Strategies: Three excuses sales mangers buy

Denver-Based Sales Leadership Development Available Nationwide

Posted: March 10, 2015

Colleen Stanley

We've just come off of the largest shopping season of the year. Consumers engaged in Black Friday, Cyber Monday and all sorts of last-minute deals. With the onset of a New Year, there's a new buying season and a different target audience: sales managers.

As revenue goals are set for 2015, sales managers are tempted to buy into excuses from their sales team as to why higher goals can't be achieved. Excuses vary from lack of time, leads and price. Let's take a closer look at excuses and ways to eliminate them.

Excuse No. 1: Time. Salespeople often complain that they just don't have time to prospect for new business. They are too busy putting out fires or taking care of existing client requests. Some of these excuses may valid so it might be time to rethink your sales structure.

Remedy: Many sales organizations have moved from the "do-it-all" sales model to more specialized selling roles. Take a look at establishing a demand generation team, an account executive team and account management. This type of structure requires rethinking compensation plans, however, leverages each salesperson's time and talents.

However, your sales structure may not be the root cause for the “I don't have time" excuse. Poor time management skills are a huge problem in sales organizations. Dig into the time excuse and you will n find that time isn't the problem — lack of managing time is.

During one-on-one coaching sessions, ask each person on your sales team to bring up his or her calendar. Check for specific times blocked for proactive prospecting. Chances are pretty good there isn't specific time set aside. Hope is the only strategy for lead generation or upselling.

Put on your training and coaching hat and teach your sales team a basic time management principle: calendar blocking. Share with them Parkinson's Law: Work expands so as to fill the time available for its completion.

Excuse No. 2 : Qualified leads. Here's where sales managers and marketing managers start the yearly groundhog conversation. “We aren't getting enough qualified leads." “We are providing great leads---your sales team just doesn't know how to sell and close." Anyone heard this conversation before? The truth is probably somewhere in the middle.

Remedy: Use the emotional intelligence skill of reality testing and apply to both the sales and marketing department. Encourage the marketing director to listen to outbound sales inbound calls. Have members of the marketing team accompany your salespeople on appointments. Apply basic common sense. How can marketing know what prospects are saying if they don't hear it first hand?

Share this reality with your sales team. The best salespeople don't' wait for another department to make them successful. Act like a start-up company that doesn't have money to hire a marketing director. Teach your team to take 100 percent responsibility for their sales success which requires persistence, creativity and more persistence.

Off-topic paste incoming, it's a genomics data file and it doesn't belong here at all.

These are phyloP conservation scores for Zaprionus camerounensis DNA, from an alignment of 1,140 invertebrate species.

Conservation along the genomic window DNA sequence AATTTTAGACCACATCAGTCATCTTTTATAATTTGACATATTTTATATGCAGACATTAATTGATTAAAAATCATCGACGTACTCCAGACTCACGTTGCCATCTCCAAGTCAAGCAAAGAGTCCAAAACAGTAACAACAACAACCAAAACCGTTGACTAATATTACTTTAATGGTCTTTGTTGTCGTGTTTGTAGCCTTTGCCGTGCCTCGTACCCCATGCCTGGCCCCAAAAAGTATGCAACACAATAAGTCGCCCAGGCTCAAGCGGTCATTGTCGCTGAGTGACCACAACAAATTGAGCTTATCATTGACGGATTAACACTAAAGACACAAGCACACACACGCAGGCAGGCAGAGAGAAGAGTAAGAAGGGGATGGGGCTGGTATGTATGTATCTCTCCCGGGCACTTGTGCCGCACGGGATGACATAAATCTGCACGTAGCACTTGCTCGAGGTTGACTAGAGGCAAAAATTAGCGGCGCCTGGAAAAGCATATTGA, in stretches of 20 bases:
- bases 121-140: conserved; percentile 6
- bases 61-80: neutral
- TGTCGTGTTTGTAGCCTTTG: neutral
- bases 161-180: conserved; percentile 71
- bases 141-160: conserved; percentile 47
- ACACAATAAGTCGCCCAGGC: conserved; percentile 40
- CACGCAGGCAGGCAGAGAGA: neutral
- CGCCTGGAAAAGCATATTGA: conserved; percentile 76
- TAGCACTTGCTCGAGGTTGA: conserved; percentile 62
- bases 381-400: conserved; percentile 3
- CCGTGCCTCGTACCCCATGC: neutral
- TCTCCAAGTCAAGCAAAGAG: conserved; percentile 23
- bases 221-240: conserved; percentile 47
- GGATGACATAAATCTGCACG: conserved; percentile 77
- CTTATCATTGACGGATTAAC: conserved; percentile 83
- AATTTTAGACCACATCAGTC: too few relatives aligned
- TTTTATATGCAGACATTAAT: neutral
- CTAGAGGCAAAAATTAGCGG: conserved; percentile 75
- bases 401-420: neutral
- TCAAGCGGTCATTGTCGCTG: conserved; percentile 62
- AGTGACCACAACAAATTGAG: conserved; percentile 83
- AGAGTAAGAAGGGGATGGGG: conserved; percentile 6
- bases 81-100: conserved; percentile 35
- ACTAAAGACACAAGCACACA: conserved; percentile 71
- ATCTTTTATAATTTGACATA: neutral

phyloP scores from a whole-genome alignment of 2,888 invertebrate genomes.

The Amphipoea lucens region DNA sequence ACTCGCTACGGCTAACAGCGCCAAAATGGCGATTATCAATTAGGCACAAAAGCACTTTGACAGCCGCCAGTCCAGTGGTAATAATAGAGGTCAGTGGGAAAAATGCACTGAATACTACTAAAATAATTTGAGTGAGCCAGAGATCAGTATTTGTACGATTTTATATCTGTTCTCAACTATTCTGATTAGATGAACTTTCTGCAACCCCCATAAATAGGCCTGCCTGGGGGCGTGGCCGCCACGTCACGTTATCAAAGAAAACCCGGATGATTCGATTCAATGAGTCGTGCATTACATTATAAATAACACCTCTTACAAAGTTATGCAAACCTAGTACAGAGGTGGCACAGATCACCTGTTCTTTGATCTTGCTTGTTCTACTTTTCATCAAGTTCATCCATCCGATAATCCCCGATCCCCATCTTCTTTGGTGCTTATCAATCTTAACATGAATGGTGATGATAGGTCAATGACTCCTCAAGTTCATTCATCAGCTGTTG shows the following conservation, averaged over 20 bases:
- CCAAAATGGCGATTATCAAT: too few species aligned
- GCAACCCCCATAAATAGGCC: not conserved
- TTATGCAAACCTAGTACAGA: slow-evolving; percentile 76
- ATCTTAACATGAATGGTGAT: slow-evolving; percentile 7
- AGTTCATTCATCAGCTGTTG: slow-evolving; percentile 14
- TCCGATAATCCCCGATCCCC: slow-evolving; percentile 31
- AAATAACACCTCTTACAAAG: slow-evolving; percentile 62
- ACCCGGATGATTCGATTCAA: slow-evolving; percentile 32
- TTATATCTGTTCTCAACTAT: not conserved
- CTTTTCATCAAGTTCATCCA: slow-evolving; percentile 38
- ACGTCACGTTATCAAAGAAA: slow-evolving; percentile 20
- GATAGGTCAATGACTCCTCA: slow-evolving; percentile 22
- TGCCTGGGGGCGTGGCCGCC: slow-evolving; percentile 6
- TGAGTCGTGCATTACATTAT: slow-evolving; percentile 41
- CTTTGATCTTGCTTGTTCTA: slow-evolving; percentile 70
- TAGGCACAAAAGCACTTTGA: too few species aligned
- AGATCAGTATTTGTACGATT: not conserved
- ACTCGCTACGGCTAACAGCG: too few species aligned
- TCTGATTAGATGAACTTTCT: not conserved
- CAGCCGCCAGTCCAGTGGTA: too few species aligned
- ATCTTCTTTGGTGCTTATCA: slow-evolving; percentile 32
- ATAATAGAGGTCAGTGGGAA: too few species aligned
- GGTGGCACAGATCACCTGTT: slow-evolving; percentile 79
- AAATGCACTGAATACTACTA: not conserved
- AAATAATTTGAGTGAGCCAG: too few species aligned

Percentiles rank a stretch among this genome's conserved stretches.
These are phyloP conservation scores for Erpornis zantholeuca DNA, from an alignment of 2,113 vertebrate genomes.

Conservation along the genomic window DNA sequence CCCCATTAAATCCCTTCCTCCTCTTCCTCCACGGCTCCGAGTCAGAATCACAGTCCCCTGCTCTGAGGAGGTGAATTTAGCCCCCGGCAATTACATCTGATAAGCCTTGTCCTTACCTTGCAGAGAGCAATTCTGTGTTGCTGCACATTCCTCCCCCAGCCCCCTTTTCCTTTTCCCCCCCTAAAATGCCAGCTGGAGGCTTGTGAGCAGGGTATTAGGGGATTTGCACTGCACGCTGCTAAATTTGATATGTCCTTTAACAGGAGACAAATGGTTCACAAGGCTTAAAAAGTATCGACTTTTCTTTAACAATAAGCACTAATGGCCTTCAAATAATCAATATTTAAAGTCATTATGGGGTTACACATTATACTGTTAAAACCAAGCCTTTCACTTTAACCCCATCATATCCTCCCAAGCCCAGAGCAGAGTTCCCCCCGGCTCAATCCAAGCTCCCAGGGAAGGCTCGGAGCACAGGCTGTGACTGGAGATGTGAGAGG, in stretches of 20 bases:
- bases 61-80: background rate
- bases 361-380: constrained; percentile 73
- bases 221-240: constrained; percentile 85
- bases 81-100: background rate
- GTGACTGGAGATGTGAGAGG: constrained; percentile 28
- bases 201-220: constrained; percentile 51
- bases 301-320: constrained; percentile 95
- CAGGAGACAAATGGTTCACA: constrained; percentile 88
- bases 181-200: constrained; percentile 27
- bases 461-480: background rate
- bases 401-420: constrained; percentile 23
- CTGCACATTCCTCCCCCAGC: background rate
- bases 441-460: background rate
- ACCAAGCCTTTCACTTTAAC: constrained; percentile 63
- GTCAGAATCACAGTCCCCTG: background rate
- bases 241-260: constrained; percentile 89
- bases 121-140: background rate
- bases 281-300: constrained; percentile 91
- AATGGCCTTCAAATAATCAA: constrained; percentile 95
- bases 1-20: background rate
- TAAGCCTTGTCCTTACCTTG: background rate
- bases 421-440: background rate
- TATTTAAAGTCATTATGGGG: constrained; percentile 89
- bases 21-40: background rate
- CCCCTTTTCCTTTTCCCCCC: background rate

Apply reality testing to your sales leadership skills. Are your sales meetings boring pipeline meetings? Is your team fired up or just waking up after participating in one of your sales meetings? Do what you get paid to do and invest time during each meeting developing your sales teams mental psyche and selling skills.

Excuse No. 3: Price. “If we were positioned better in the market, I could sell a lot more." The sales managers agrees and works to get more competitive pricing on products and services. The new pricing structure is presented and close ratios remain the same. Hm.m.m..maybe customers aren't buying just on price.

Remedy: Get out of denial and recognize the instant gratification monster is running your sales department. Everyone is busy but not productive. Work with your sales team and conduct a win-loss analysis from last year. What are common themes or characteristics in prospects that value and pay for your expertise and service? Once those are identified, pursue only prospects that buy on value not price. Get off the insanity gerbil wheel and hop on the profit wheel.

In 2015, make a resolution to stop buying excuses. Darren Hardy, publisher of Success magazine, received great advice on eliminating excuses from his mentor Jim Rohn. “The day you graduate from childhood to adulthood is the day you take 100% responsibility for your life." Teach your team accountability and responsibility. Manage and lead for results, not excuses.

Good Selling!

Colleen Stanley

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Colleen Stanley is president of SalesLeadership Inc., a business development consulting firm specializing in sales and sales management training. The company provides programs in prospecting, referral strategies, consultative sales training, sales management training, emotional intelligence and hiring/selection. She is the author of ‘Emotional Intelligence For Sales Success’ and ‘Growing Great Sales Teams.’  Reach Colleen at 303-708-1128 or visit is granted to reprint this article in print or electronically as long as the paragraph above is included and contact information is provided to Thank you.